In our initial series, the primary patency rate for access salvage was 100% at 3 months and 82% at 6 months. There was no bleeding or leakage at the site of stent placement. In these patients, the procedure was started with a cut-down identification of a small vein in the axilla.8 This case demonstrates the ultrasound guidance endovascular technique, which is less traumatic and shortens the operation time and venous manipulation. We believe this procedure adds a valuable alternative for reaching the central venous system for establishing a long-term dialysis access. Further studies are needed to evaluate the long-term outcome.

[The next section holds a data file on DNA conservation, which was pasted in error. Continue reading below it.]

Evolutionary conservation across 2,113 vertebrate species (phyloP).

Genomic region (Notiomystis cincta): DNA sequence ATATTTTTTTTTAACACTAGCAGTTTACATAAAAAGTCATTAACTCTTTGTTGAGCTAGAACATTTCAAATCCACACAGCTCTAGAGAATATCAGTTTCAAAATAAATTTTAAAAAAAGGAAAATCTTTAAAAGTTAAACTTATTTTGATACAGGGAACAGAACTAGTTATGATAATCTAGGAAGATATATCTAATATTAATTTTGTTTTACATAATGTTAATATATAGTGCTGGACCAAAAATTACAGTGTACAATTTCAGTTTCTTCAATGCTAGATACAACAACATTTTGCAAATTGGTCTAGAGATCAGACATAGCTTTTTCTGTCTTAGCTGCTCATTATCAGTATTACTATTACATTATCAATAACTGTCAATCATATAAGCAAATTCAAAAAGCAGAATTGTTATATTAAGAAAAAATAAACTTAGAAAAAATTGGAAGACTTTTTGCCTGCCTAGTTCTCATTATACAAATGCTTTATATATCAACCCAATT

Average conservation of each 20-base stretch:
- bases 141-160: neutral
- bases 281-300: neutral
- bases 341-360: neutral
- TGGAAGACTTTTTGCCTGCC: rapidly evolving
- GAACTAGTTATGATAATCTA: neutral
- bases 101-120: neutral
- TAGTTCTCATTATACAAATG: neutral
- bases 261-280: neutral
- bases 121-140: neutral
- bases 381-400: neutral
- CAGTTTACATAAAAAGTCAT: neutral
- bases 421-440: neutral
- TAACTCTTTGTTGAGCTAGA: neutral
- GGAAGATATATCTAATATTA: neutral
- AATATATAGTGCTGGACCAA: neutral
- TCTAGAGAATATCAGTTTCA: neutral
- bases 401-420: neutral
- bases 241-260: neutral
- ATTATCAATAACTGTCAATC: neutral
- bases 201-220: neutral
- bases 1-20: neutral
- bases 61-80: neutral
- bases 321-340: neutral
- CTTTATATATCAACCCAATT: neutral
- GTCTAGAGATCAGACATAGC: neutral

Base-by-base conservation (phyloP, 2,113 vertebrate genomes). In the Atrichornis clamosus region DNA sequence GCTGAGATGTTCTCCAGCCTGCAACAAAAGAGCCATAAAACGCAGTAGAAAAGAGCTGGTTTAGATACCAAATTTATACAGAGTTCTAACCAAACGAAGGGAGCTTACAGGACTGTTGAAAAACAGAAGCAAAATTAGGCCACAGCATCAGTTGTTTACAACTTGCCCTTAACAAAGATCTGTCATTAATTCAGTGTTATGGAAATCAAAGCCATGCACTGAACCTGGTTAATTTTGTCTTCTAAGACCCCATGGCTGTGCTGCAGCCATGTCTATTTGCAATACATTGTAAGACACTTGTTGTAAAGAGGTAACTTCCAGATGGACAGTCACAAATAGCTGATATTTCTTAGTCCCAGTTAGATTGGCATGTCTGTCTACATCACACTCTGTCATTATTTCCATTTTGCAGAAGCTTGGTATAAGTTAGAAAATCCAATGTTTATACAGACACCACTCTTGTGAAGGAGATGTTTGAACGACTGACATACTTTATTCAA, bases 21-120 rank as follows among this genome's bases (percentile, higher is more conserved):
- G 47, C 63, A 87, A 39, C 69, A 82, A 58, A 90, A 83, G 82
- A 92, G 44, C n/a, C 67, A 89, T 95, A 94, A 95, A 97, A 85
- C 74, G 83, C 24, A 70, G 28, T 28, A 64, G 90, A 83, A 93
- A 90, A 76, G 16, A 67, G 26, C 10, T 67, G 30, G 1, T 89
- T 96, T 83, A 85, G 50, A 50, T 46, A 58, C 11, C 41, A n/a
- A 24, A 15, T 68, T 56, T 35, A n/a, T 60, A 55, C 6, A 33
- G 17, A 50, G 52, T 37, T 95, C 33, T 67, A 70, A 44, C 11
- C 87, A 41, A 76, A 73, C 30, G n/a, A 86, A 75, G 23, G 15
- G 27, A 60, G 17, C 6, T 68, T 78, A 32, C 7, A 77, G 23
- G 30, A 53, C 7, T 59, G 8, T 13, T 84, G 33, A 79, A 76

Shahriar Moossavi, MD, PhD, is Assistant Professor of Nephrology, Wake Forest University Health Sciences, Division of Nephrology, in Winston-Salem, North Carolina. He has disclosed that he holds no financial interest in any product or manufacturer mentioned herein. Dr. Moossavi may be reached at (336) 716-8818; smoossav@wfubmc.edu.

John R. Ross, MD, is Chief of Surgery, Bamberg County Hospital, in Bamberg, South Carolina. He has disclosed that he receives research funding from Gore & Associates. Dr. Ross may be reached at (803) 245-4327; jrrsurgery@aol.com.